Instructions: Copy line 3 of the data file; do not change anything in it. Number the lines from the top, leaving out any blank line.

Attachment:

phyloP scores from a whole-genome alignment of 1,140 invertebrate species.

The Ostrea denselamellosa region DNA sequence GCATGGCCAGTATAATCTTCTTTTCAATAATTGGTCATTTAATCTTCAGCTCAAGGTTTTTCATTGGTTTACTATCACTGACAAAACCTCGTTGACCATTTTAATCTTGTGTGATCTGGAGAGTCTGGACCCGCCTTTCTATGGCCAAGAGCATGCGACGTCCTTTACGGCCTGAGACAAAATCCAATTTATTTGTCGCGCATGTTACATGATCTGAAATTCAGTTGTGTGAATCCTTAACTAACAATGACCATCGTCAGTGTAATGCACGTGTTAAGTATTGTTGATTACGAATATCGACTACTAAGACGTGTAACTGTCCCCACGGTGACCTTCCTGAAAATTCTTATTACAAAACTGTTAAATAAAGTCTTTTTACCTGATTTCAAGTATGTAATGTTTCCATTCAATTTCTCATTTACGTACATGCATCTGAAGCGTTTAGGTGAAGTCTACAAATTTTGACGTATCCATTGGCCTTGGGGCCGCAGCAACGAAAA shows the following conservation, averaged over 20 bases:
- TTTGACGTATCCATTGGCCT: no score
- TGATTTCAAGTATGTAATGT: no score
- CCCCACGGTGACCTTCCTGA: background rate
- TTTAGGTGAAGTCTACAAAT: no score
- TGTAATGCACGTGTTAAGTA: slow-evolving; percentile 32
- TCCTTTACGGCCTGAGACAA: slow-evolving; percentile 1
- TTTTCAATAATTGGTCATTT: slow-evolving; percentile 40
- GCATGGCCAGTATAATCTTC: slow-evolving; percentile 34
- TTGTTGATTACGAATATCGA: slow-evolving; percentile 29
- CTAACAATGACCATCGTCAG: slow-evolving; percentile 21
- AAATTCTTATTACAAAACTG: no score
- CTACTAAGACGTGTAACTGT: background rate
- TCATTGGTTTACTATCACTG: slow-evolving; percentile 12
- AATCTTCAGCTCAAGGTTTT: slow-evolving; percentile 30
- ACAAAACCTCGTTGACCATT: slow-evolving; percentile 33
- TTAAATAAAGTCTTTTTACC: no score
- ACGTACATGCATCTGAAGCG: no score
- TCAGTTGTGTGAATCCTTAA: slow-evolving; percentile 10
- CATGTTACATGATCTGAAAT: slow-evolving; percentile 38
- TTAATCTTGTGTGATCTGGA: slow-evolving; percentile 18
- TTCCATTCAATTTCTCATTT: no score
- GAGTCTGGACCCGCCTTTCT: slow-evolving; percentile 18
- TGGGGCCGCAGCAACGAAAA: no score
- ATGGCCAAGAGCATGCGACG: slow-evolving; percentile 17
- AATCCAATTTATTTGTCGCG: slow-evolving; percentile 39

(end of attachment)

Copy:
- TTTGACGTATCCATTGGCCT: no score